National Roundup

 Idaho

Cost to fight gay marriage ruling passes $80,000 
BOISE, Idaho (AP) — Idaho officials have spent more than $80,000 challenging a federal judge’s decision overturning the state’s ban on gay marriage.
 
The Spokesman-Review reports that information it obtained through a public records request shows Gov. C.L. “Butch” Otter earlier this month agreed to pay a Washington, D.C., attorney $10,000 to file two legal briefs.

That’s on top of the $71,000 previously spent to challenge U.S. District Court Judge Candy Dale’s decision that Idaho’s gay marriage ban was unconstitutional.

Last week, Otter filed a petition with the 9th U.S. Circuit Court of Appeals asking the 11-judge panel to review Idaho’s arguments. Information on the latest costs isn’t available.

The court asked the Idaho plaintiffs to file a response.

Gay marriage became legal in Idaho on Oct. 15.
 
New Hampshire
Woman charged in infant death waives hearing 
LYMAN, N.H. (AP) — A woman accused of jumping out a second-story window over the summer with her 4-month-old twins, killing her son and severely injuring her daughter, has waived a hearing on the evidence against her.

Patina Welch of Lyman was arraigned earlier this month on charges of second-degree murder and first-degree assault and ordered held without bail.

Police said the 29-year-old Welch jumped out the window June 18 and landed on top of the boy. His twin sister is recovering. Prosecutors have not said if Welch was trying to kill herself.

The Caledonian Record reports the case for Welch, who is pregnant, will be transferred to Grafton County Superior Court for indictment.
 
Nebraska
Man sentenced for meth use near his child 
MADISON, Neb. (AP) — A 44-year-old Norfolk man accused of using methamphetamine near his 4-year-old child has been given a year behind bars.
 
The Norfolk Daily News reports that Troy Hoffie lived in the same residence as his child and used meth there. Deputy County attorney Matthew Kieran said in court on Friday that the child tested “17 times above the confirmation level necessary to test positive for methamphetamine.”

Online court records say Hoffie pleaded guilty to misdemeanor negligent child abuse after prosecutors lowered the charge from a felony.
 
Missouri
Religious leaders seek clemency for condemned 
ST. LOUIS (AP) — Several religious leaders from across Missouri are asking Gov. Jay Nixon to grant clemency for a man scheduled to be put to death this week.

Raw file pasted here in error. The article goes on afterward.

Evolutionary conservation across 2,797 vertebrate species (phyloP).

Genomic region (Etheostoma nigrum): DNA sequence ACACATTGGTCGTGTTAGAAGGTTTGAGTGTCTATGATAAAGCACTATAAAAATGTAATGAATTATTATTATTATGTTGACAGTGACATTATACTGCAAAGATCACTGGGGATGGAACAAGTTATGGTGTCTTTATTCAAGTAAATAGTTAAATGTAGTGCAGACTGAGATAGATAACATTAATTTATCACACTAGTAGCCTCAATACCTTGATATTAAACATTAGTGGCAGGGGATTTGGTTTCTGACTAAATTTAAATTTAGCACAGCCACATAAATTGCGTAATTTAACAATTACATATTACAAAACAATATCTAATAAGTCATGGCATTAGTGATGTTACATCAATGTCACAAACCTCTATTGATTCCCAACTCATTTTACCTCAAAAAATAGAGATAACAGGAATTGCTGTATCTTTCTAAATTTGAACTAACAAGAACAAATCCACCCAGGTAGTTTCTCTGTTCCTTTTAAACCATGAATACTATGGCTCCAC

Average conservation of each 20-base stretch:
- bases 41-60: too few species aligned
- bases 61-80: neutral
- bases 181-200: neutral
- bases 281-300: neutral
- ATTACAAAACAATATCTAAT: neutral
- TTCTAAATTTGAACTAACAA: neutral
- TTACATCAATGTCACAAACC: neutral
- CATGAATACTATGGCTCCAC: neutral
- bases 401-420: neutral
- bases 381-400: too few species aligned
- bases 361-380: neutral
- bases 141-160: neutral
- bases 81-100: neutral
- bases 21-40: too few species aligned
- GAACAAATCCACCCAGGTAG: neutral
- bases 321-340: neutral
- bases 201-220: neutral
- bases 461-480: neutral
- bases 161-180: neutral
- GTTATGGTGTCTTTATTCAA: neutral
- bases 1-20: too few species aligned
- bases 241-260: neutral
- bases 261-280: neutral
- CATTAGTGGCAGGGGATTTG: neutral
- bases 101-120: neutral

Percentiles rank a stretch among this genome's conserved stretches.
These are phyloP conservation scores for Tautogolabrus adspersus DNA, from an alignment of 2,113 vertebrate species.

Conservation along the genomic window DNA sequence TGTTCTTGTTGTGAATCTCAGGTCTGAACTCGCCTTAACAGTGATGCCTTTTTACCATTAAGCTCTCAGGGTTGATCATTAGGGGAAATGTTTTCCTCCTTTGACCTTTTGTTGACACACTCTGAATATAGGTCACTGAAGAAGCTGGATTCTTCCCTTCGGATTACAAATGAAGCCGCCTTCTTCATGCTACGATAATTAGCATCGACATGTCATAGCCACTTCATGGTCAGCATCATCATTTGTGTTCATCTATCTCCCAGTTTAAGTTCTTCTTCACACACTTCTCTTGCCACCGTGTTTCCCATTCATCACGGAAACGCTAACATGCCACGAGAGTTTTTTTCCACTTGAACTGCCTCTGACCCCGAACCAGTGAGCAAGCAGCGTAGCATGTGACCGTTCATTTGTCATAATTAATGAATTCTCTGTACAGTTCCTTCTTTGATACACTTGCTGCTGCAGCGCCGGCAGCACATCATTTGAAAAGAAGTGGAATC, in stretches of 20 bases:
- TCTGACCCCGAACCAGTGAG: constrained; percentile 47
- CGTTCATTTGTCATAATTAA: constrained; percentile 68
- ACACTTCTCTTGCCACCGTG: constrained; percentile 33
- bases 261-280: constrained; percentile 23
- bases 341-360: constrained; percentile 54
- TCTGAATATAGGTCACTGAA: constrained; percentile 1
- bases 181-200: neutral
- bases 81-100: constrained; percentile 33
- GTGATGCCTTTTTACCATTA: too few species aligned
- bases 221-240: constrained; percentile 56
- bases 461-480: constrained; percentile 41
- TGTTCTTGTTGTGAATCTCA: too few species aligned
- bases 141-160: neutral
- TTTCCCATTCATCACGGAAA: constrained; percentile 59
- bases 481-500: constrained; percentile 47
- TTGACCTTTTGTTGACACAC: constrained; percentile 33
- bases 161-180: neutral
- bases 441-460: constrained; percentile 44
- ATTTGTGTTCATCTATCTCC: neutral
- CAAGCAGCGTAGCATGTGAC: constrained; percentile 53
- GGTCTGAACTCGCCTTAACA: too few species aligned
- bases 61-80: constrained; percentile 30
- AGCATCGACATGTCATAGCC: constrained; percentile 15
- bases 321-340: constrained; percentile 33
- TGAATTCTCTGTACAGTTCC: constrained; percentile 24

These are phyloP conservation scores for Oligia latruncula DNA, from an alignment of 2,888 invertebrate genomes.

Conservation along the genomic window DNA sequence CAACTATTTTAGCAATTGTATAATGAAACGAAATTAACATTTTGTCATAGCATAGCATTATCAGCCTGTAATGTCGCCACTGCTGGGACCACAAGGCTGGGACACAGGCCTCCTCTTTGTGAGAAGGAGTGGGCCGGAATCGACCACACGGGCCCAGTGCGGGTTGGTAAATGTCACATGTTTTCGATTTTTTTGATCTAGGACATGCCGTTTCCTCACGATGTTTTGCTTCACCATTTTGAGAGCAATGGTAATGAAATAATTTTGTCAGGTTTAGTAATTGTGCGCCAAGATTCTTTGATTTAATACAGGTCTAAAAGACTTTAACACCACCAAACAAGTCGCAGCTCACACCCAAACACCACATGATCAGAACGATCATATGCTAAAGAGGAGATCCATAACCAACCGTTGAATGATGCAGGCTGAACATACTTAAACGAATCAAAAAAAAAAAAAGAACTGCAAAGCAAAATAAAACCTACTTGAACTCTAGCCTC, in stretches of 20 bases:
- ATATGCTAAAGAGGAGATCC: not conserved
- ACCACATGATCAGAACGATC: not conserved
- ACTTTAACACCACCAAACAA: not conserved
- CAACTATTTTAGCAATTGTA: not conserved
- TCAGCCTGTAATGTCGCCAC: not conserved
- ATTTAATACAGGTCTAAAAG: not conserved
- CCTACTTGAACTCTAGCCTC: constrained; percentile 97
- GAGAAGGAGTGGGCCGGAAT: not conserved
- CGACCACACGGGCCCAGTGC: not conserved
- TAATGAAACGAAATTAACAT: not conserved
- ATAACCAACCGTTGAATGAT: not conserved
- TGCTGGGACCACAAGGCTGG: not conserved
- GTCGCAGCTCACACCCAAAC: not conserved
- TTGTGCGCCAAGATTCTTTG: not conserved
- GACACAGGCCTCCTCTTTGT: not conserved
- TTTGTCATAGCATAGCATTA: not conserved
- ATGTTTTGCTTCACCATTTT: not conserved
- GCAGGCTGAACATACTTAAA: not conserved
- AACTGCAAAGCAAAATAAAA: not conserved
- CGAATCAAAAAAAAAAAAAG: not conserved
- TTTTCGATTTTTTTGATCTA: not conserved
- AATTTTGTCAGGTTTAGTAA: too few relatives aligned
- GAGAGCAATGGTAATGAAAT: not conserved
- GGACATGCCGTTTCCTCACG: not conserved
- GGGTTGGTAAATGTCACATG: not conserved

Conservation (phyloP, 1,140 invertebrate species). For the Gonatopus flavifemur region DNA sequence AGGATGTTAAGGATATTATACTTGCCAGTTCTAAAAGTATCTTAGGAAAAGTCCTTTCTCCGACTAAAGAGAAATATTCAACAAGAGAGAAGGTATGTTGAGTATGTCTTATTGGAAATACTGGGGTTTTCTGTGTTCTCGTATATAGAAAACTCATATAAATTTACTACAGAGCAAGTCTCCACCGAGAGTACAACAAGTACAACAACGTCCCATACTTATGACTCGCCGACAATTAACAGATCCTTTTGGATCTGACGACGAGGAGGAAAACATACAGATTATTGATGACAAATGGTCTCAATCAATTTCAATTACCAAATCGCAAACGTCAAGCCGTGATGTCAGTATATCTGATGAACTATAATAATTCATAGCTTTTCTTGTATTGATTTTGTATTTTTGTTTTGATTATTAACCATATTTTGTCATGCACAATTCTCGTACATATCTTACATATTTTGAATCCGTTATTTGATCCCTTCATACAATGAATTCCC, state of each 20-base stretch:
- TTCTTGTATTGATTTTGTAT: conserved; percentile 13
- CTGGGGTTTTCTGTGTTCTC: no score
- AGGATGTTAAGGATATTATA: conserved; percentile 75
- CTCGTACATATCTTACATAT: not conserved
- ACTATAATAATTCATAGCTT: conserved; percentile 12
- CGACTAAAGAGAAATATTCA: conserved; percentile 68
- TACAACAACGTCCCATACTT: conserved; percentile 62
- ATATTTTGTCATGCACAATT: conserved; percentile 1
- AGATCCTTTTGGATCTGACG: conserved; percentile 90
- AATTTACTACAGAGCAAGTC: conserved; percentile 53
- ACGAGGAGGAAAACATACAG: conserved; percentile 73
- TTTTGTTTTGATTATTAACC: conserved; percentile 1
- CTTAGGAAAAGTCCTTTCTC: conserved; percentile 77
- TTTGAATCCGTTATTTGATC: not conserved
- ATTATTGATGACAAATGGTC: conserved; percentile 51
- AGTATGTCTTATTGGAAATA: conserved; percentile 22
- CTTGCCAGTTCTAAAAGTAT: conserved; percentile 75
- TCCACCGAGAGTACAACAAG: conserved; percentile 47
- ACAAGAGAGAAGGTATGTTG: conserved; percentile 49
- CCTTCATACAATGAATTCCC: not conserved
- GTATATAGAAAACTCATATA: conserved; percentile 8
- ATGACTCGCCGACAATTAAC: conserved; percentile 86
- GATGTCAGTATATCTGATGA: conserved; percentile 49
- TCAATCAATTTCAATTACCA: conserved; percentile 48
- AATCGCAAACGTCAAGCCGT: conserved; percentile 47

Mark Christeson is scheduled to die by injection at 12:01 a.m. Wednesday for killing a south-central Missouri mother and her two children in February 1998. The bodies of 36-year-old Susan Brouk and her children, ages 12 and 9, were found in a pond near their home outside of Vichy.

A clemency letter signed by leaders of several denominations raises concerns about actions of prosecutors in the case and says Christeson’s trial attorney was inadequate. The letter also raises concerns about Christeson’s mental capacity and questions why his case has not received review in federal court.

Indiana
Judge rejects sentence change for ex-policeman 
MADISON, Ind. (AP) — A southern Indiana judge has rejected a sentence modification for a former police officer convicted of pointing a gun at his girlfriend during a confrontation in front of his two children.
Jefferson Superior Court Special Judge Roger Duvall on Friday upheld 32-year-old Josh Abbott’s eight-year prison sentence.
 
Abbott pleaded guilty in March to two counts of intimidation and one count each of criminal confinement and domestic battery for threatening to shoot his then-girlfriend in front of his two children. He was a Madison police officer at the time of that February incident.

The Madison Courier reports Duvall’s order says Abbott’s actions were “among the most disturbing that the Court has had the occasion to be involved” and it was only “good fortune” he didn’t kill or injure anyone.
 
Arizona
News outlets sue for information on lethal injection 
PHOENIX (AP) — Several news outlets are suing to gain information on the procedures and sources of drugs used to carry out lethal injections for death row inmates, The Arizona Republic reported Saturday.
 
The newspaper has joined other news organizations in a federal lawsuit against the Arizona Department of Corrections and Attorney General Tom Horne. Other media organizations acting as plaintiffs include Guardian News and Media and the Arizona Daily Star.

According to the complaint, the media outlets argue that withholding information about executions is unconstitutional. They argue that executions are public events. As a result, denying information about how they are carried out violates freedom of the press and equal protection under the law.

The lawsuit follows the July 23 execution of inmate Joseph Rudolph Wood. It took Wood nearly two hours and 15 dosages of lethal injection drugs before he died.

His attorneys say the execution was botched, a claim the Department of Corrections denies. Wood’s defense team and attorneys for other death row inmates filed a lawsuit seeking to know which drugs will be used in executions, where they come from and who will administer them. The First Amendment Coalition of Arizona joined that suit in September.

The standard drug used in executions in Arizona since the 1970s became unavailable in 2010. The Republic reported that the Arizona Department of Corrections used a law guaranteeing confidentiality of executioners’ identities to conceal it was illegally getting the drug from Great Britain. As a result, the U.S. Justice Department prohibited the use of imported drugs for executions in the U.S. Since then, Arizona has switched to a two-drug combination already used in Ohio.
 
The execution brought new attention to the death penalty debate in the U.S. as opponents said it was proof that lethal injection is cruel and unusual punishment.
 

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